onsultants. The several previous governments were reluctant to take action in this area, according to John Ayerst, partner at the Bulgarian office of the leading international accounting, auditing, tax consulting and m anagement firm. Bulgaria made an unfavourable impression when it suspended payments on its foreign debt, and the effects of this move will linger for another three or four years, he predicted, speaking at a news conference today in connection with the opening of the new Ernst & Y oung office in Sofia. Ernst & Young used to rank Bulgaria as the fourth best investment environment, only after Hungary, the Czech Republic and Poland, said the Bulgarian partner in the firm T anya Boyadjieva. Now this country is No. 6 or 7, behind the Central European countries and the Baltics but ahead of R omania. Investment opportunities, however, are assessed a s worthwhile. It matters a lot to investors that Bulgaria has not had serious disputes with its neighbours for years and t hat it has solved its minority problems, said Mr Ayerst. He believes that foreigners can be expected to invest heavily in tourism, agriculture, electronics and the wearing apparel i ndustry. Judging from Ernst & Young's experience as legal, management and tax consultants for foreigners starting business in Bulgaria, companies need a several-year tax h oliday to be able to settle and grow. The current difficulties in obtaining residence permits and work permits create the impression that the Government frowns upon incoming f oreigners, Mr Ayerst said. He would suggest to the authorities to allocate to foreign companies part of the n umerous unfinished buildings. Faster mass privatization a nd crime control are also recommended. Ernst & Young - Bulgaria builds on the successful four-year cooperation of the Anglo-Bulgarian firm NEWi with the Ernst & Young offices in London, Washington, P aris and Apeldoorn (the Netherlands). On its track record in Bulgaria, the firm has analyses and appraisals of the state- owned Balkan Bulgarian Airlines and the Assarel-Medet copper mine, a strategic and marketing research of the Balkancar industrial-truck manufacturer, a study of the commercial condition and privatizability of the Heavy Engineering Works in Rousse, and work on projects in construction, the insurance industry, shipping and state- sector enterprisses, financed by the World Bank, the European Bank for Reconstruction and Development, the EU Phare Programme, the British Research Institute and the E uropean Commission.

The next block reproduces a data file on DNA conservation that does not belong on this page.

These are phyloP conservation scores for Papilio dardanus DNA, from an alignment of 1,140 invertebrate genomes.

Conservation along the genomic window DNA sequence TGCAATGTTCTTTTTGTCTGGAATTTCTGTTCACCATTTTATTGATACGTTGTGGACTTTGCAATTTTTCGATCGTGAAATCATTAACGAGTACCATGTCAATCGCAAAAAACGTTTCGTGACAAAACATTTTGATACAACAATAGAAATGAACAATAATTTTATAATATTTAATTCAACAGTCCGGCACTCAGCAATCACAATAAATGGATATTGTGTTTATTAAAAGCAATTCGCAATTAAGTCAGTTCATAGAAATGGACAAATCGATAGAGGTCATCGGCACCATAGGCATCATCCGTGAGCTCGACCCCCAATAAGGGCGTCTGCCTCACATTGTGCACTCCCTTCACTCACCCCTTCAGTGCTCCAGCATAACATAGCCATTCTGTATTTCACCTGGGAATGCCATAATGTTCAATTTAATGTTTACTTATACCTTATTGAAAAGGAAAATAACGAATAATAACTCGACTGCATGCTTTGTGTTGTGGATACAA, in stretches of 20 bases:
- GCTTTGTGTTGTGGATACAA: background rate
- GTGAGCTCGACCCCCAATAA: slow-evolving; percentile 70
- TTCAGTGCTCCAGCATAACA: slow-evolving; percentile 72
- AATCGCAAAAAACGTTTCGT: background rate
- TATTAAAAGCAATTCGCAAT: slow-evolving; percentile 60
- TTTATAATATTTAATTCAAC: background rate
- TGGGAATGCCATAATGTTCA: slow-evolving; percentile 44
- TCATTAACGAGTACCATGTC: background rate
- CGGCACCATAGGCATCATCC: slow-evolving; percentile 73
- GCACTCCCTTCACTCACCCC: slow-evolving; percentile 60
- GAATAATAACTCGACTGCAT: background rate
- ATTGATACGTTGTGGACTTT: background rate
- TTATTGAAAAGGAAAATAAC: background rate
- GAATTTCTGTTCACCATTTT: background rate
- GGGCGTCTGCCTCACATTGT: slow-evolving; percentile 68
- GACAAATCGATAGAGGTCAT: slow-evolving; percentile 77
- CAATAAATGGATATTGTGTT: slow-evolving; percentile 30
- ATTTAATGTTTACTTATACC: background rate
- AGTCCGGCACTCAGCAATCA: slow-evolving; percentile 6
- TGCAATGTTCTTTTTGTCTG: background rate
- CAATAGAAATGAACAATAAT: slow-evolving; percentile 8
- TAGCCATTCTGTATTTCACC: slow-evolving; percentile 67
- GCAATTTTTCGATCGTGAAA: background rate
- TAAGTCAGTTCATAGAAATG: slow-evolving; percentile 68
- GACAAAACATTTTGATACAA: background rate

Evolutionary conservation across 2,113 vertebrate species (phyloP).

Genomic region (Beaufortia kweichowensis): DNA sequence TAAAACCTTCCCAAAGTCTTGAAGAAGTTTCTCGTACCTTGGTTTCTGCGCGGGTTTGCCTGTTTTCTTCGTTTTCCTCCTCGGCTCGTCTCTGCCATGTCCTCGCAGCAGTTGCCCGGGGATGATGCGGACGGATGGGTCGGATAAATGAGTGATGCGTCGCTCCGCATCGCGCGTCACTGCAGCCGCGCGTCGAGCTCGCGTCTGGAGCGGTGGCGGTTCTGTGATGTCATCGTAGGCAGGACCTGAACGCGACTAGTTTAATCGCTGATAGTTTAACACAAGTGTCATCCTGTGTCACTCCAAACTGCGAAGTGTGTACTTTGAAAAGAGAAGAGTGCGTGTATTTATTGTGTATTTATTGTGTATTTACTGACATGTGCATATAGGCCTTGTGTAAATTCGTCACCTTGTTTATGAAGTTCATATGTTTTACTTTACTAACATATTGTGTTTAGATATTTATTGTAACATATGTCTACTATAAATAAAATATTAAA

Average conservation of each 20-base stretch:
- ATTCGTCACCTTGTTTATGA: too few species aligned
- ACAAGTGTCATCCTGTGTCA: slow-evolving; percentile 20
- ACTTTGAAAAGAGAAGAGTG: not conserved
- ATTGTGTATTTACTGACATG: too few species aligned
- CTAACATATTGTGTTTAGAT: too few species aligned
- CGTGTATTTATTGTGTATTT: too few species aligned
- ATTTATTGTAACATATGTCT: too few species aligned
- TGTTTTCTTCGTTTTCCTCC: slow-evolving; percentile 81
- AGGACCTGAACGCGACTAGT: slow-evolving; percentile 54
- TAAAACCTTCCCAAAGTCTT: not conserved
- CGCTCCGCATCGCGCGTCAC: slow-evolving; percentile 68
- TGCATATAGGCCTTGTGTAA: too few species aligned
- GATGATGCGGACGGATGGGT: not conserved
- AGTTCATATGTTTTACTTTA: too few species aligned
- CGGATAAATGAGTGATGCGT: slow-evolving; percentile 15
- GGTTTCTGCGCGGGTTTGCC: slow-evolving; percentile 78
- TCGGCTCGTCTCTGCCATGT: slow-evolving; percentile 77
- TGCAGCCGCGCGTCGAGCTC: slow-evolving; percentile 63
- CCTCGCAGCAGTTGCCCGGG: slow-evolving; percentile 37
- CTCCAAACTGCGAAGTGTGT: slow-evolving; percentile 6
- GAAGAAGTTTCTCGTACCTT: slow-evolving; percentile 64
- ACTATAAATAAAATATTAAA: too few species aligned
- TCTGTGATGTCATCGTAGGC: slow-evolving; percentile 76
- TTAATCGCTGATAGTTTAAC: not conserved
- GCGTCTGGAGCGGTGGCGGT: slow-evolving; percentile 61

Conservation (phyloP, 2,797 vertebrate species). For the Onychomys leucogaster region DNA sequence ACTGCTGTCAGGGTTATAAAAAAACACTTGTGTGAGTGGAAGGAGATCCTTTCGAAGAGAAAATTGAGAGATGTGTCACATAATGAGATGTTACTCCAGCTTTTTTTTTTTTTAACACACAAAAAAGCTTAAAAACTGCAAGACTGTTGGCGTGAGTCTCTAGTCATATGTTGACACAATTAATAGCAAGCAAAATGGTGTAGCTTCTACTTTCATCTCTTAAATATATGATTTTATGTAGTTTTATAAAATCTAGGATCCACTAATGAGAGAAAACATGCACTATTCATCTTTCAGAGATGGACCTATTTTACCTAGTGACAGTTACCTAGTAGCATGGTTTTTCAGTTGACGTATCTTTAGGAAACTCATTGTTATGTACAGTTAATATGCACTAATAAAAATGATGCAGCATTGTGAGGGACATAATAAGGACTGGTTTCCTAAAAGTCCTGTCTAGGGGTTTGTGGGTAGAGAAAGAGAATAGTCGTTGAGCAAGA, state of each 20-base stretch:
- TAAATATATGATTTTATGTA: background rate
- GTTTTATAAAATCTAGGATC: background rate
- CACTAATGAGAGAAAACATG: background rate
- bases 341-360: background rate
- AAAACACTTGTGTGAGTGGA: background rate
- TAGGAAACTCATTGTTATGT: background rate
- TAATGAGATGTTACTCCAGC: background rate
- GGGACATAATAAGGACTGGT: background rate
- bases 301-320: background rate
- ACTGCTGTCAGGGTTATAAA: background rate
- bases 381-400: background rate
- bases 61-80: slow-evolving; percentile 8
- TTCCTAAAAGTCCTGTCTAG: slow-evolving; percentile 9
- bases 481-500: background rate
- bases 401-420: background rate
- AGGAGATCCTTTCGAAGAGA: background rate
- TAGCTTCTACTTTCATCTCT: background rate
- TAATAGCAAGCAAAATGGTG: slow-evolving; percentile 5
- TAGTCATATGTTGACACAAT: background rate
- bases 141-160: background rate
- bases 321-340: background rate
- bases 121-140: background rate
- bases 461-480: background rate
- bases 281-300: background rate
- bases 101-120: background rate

Sofia, May 12 - The Chaira pumped-storage power station (PSPS), the only one in Bulgaria, was brought on stream 21 years after its construction began. Its designed capacity is 788 to 864 MW. It will draw water from the upper parts of the Rila and Rhodope Mountains in Southern Bulgaria. The power station was inaugurated by Prime Minister Zhan Videnov today.

    The Chaira power station is the largest put into operation in the 90s. The other major facility, the Kozlodoui nuclear power plant on the Danube River, was brought on stream in 1974.